Saturday, 21 September 2019

An Eastern Olivaceous at Farlington Marshes 18th September 2019


An Eastern Olivaceous Warbler was found at Farlington Marshes HWT's (Hampshire Wildlife Trust) reserve on Saturday 14th September. This was a mega in twitcher terms as only twenty one have been found in Britain to date, this latest bird being the twenty second if accepted, which it surely will be. I was returning from Scotland on Saturday and really did not fancy yet another long drive to the Hampshire coast on Sunday.

Eastern Olivaceous Warblers breed in the Balkans then east to Greece, Crete, Cyprus, Turkey and the Middle East. They are also to be found in the Caucasus, Iran and Afghanistan and are strongly migratory, wintering in central and eastern Africa and southwest Arabia.

The presence of this bird on a sunny weekend, at an easily accessible large reserve on the south coast of England and right by a motorway, meant that this bird would be very popular and so it proved with very large crowds coming to see it on both Saturday and Sunday. There were the usual complaints about irresponsible behaviour by people getting too close to the bird but sadly this is par for any twitch these days. 

Although the majority opinion suggested that the warbler was untroubled by the over close proximity of some photographers it should always be best behaviour to err on the cautious side, as consideration of the bird's welfare is paramount, or should be. but unfortunately there are those who are incapable of understanding this. It is also rude and inconsiderate to behave in such a selfish manner when the majority of those present are willing to abide by the unwritten rules of birding etiquette.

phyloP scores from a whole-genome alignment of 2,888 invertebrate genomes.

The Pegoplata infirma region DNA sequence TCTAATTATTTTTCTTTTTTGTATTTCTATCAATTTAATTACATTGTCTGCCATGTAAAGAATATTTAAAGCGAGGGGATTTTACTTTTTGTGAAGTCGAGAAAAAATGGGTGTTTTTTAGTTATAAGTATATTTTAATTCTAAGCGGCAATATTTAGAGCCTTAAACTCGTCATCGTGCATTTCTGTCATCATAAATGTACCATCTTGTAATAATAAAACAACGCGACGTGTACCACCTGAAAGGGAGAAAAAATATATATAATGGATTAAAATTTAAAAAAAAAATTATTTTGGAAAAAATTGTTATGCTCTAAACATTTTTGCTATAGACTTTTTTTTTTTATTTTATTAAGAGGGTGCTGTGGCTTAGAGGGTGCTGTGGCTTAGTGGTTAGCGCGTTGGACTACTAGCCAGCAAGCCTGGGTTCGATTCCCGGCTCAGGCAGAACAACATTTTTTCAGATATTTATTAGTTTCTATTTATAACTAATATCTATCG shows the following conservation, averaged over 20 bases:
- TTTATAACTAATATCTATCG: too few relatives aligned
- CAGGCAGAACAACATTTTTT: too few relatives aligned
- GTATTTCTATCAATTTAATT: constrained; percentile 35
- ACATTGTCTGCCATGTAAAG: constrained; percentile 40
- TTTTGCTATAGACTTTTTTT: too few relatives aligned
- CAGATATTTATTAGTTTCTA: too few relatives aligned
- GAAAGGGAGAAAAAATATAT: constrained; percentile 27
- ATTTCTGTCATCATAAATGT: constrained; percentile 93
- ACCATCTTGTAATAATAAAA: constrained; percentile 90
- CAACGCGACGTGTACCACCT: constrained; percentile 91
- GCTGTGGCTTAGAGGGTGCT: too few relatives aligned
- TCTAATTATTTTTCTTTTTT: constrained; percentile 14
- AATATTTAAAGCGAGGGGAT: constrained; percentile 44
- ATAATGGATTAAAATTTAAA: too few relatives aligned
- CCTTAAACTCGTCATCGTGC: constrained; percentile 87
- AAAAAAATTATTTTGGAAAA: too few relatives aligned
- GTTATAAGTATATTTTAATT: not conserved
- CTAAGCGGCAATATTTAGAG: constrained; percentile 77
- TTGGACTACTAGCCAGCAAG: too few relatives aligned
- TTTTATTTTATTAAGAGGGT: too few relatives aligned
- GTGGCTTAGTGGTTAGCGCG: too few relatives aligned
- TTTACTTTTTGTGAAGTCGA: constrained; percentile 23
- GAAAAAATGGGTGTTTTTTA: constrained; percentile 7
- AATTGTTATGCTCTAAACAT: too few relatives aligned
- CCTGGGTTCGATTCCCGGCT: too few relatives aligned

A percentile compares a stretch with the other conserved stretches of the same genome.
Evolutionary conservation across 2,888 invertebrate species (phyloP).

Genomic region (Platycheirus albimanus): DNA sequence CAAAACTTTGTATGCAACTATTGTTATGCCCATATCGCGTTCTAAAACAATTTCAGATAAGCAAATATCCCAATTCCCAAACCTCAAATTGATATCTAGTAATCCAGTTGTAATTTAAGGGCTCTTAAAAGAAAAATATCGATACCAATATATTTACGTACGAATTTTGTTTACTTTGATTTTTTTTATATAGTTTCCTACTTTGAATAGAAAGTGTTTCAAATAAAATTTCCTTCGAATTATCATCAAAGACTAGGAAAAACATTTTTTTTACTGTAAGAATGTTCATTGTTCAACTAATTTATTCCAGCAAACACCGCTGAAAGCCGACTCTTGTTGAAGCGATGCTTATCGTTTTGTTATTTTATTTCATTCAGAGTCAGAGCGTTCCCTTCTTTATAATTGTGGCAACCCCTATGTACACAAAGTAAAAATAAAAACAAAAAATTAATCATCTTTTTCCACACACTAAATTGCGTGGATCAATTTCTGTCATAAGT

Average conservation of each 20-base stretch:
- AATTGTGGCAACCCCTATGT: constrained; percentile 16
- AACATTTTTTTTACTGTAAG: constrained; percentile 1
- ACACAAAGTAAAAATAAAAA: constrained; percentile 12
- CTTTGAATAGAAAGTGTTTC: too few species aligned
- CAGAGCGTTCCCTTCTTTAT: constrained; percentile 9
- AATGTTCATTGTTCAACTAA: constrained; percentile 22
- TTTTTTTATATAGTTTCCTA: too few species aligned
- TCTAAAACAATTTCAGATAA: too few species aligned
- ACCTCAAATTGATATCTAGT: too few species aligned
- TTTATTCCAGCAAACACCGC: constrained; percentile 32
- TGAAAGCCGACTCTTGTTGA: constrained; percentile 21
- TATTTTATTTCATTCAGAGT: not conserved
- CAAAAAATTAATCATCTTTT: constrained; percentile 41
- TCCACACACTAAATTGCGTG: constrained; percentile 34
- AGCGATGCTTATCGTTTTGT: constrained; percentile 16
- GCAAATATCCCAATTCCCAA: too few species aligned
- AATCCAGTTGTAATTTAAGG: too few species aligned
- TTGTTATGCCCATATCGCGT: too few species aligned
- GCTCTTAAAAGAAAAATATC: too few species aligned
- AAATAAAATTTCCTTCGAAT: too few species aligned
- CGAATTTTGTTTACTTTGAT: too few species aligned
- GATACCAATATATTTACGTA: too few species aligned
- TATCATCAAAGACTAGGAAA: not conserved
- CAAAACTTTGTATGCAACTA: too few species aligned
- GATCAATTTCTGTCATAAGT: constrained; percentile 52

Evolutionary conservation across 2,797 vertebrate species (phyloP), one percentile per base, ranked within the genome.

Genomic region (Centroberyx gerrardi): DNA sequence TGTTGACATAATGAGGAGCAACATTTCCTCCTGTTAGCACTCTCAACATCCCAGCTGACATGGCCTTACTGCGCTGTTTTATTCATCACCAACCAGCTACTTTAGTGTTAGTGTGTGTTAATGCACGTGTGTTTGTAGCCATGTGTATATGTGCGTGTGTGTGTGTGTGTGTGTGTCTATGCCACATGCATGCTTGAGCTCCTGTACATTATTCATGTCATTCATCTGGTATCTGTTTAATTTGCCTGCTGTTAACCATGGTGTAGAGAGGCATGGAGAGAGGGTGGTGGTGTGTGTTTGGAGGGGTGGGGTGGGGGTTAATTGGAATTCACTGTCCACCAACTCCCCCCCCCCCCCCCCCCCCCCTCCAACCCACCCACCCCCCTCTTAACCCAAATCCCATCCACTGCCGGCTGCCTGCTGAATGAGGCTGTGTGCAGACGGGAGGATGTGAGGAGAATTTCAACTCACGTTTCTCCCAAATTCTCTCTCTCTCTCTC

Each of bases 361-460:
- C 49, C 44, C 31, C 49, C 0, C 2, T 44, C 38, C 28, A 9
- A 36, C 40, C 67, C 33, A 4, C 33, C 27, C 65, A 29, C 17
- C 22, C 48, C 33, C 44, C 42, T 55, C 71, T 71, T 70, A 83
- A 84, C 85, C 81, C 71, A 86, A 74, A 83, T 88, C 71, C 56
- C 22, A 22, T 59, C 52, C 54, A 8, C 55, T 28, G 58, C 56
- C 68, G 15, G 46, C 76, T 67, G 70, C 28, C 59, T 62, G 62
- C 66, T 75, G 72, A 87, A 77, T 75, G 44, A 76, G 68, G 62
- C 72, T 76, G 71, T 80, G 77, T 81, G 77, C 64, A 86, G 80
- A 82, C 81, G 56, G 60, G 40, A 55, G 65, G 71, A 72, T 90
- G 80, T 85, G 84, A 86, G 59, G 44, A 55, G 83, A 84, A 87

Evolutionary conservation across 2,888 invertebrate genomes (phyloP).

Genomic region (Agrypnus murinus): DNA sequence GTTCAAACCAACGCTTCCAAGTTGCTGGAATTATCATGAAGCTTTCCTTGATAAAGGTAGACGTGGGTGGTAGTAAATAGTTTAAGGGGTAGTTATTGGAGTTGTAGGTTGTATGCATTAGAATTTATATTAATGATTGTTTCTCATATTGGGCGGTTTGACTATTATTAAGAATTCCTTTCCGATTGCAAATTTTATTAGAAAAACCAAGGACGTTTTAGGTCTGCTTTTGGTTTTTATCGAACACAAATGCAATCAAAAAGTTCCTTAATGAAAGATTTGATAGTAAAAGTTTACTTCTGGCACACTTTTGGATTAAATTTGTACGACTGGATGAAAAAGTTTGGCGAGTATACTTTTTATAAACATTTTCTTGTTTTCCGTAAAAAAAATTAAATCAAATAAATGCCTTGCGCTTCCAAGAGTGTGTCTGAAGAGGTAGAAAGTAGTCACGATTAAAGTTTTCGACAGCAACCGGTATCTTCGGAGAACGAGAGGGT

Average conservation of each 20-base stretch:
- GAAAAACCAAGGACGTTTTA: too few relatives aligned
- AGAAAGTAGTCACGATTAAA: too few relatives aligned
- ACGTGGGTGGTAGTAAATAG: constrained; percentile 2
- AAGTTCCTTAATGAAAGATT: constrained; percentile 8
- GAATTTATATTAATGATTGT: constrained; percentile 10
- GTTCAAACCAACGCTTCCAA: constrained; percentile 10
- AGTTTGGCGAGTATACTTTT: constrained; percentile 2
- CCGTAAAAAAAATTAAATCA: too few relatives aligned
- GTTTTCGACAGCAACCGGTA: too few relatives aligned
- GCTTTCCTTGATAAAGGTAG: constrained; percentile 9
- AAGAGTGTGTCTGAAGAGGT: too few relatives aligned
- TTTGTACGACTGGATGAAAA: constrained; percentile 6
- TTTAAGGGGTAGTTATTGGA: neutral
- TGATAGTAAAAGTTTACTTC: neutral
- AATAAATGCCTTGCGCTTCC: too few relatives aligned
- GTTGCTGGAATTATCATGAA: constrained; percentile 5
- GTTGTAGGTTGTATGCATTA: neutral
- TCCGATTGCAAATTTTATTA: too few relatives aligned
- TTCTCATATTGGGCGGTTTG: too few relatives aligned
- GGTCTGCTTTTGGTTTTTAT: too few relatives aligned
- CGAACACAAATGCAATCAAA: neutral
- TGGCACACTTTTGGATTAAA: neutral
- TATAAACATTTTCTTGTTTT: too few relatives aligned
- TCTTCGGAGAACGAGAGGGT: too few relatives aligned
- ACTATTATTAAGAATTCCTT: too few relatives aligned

Mark, a birding friend, sent me some excellent images he took of the warbler on both Saturday and Sunday and I began to feel the first pangs of regret about not going to see it. The warbler had given excellent views, peeking out of the extensive bramble patches, small, red berried hawthorns, blackthorn and elder that it frequented. It helped that the area of rough grass, bramble bushes and scrub where the warbler had chosen to feed was open and spacious so there were no issues concerning overcrowding. 






However, when the warbler was not on view I heard that some let their anxiety get the better of them and when it was relocated in another bush would charge off at a run which undoubtedly unsettled the warbler and was entirely unnecessary.

Saturday and Sunday were warm and bright with sunshine so it must have been a very pleasant experience watching this rare warbler. The first day I could possibly go to Farlington was Monday and inevitably the weather changed and although still mild, it was dull and overcast.To add further to my woes the warbler was only reported by RBA (Rare Bird Alert) to have been seen briefly at seven thirty on Monday morning and then there was no other report of it until mid morning and even that was found to be erroneous. It was obvious the warbler was not going to be seen nearly so well and frequently as on the weekend.

Nevertheless I was already committed and on the road heading south and all was well with the traffic until the dreaded '50mph Average Speed Check' came into force on the M27 motorway. It went on for a very long way but finally I was free of the narrow lanes and huge trucks driving too close behind me. It was with some relief that I turned off the motorway and passing under it came to a halt in a large car park, crammed unusually full with cars, overlooking Farlington Marshes and the lagoon beside it.

Farlington Marshes is a very nice reserve and gets some good birds but the considerable downside is its over close proximity to the ever busy M27 motorway which runs right beside the reserve's  northern boundary. As the warbler was frequenting the bushes and brambles in this very area viewing it was always going to be with the inescapable accompaniment of an endless roar of vehicles hurtling east and west on eight lanes of motorway.